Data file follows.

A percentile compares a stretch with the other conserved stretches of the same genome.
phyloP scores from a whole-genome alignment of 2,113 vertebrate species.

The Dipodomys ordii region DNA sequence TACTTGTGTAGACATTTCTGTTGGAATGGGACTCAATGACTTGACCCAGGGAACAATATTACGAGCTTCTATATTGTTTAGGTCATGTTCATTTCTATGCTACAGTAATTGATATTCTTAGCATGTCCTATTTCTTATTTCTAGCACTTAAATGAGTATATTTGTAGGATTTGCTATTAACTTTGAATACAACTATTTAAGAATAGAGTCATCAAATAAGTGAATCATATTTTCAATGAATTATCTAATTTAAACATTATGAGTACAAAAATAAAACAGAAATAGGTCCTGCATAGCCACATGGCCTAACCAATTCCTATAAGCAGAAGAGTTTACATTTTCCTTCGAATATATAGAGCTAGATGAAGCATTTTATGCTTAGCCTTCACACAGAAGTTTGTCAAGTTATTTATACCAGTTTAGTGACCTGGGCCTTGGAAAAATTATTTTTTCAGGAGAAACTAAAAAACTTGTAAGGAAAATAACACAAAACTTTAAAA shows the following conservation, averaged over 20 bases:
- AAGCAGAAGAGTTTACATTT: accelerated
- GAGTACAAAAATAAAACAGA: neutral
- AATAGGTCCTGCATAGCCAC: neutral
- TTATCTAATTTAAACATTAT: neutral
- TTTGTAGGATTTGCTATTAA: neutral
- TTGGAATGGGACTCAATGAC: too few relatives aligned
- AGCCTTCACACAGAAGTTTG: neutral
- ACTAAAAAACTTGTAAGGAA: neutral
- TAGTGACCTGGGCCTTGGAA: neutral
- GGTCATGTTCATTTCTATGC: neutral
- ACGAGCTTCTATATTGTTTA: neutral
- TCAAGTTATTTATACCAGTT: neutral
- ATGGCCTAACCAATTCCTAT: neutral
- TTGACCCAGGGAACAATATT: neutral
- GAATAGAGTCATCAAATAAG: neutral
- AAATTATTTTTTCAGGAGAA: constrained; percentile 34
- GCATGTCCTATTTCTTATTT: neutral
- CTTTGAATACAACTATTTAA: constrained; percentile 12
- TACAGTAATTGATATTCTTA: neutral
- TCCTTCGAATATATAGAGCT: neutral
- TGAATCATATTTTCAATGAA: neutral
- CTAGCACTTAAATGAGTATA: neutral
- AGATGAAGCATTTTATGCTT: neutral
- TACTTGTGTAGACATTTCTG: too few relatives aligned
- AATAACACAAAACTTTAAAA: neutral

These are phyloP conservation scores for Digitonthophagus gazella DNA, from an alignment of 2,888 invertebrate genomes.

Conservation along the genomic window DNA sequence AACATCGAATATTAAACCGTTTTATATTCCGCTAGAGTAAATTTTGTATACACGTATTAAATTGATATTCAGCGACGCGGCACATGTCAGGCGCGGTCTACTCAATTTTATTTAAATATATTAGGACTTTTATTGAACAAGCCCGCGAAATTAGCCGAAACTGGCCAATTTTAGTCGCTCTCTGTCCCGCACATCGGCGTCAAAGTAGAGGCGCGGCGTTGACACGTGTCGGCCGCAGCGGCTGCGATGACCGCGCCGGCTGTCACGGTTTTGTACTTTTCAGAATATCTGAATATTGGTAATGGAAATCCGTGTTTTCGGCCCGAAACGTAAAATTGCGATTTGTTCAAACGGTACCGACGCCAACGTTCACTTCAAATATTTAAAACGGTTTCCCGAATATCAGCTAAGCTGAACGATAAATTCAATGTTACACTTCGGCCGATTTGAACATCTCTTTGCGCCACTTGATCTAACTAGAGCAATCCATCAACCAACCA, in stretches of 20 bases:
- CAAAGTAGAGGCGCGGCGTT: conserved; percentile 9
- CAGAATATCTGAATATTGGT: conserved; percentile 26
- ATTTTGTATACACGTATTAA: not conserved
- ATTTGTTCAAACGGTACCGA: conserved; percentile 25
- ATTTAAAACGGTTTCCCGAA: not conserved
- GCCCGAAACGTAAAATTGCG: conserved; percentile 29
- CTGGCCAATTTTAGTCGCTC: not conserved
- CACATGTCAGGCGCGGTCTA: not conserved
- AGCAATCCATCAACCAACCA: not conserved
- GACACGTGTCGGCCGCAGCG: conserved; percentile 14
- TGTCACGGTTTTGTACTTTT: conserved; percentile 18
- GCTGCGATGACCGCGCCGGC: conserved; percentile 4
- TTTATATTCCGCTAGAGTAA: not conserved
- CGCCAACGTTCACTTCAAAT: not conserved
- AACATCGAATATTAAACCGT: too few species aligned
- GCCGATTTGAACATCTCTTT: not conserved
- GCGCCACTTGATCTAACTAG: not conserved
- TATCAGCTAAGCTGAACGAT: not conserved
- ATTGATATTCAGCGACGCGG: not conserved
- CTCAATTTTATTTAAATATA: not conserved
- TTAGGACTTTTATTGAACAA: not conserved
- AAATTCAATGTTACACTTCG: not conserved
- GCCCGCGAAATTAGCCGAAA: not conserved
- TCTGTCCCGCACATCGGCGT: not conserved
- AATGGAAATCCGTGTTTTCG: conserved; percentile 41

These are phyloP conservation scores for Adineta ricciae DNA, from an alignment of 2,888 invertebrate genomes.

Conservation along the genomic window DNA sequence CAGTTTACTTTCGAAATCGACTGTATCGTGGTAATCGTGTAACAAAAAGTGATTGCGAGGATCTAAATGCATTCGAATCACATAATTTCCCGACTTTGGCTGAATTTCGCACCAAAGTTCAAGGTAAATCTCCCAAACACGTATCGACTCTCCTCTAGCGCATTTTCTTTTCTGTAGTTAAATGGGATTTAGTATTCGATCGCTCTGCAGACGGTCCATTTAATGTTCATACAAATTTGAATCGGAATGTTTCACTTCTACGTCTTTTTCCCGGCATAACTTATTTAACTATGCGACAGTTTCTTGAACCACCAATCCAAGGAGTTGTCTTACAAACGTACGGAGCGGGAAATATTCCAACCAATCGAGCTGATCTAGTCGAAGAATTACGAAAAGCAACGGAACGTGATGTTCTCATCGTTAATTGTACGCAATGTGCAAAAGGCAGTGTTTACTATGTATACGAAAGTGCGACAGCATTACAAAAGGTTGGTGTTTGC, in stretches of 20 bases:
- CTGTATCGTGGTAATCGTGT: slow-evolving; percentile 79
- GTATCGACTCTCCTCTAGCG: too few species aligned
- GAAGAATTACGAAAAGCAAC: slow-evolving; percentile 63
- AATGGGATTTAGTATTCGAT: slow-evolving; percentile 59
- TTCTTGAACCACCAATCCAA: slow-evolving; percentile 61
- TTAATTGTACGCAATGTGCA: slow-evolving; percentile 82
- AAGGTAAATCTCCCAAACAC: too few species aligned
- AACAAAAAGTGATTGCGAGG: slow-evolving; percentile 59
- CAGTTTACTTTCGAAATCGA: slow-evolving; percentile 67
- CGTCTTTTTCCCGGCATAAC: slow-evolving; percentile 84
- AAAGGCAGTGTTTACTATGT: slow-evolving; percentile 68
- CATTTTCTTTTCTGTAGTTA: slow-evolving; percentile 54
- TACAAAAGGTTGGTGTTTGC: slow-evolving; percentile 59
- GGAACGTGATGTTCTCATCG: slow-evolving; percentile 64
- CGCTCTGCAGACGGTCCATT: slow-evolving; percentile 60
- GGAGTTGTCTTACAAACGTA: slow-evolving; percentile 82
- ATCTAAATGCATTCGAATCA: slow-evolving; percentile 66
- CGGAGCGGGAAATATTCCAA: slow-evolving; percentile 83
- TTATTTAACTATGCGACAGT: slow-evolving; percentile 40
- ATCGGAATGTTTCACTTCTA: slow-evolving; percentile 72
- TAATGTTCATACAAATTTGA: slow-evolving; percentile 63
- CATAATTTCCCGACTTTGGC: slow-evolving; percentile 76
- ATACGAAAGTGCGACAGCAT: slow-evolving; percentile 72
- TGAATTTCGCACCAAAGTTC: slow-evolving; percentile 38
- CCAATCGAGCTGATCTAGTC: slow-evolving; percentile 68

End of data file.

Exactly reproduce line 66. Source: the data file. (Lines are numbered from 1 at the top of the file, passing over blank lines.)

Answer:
- CAGTTTACTTTCGAAATCGA: slow-evolving; percentile 67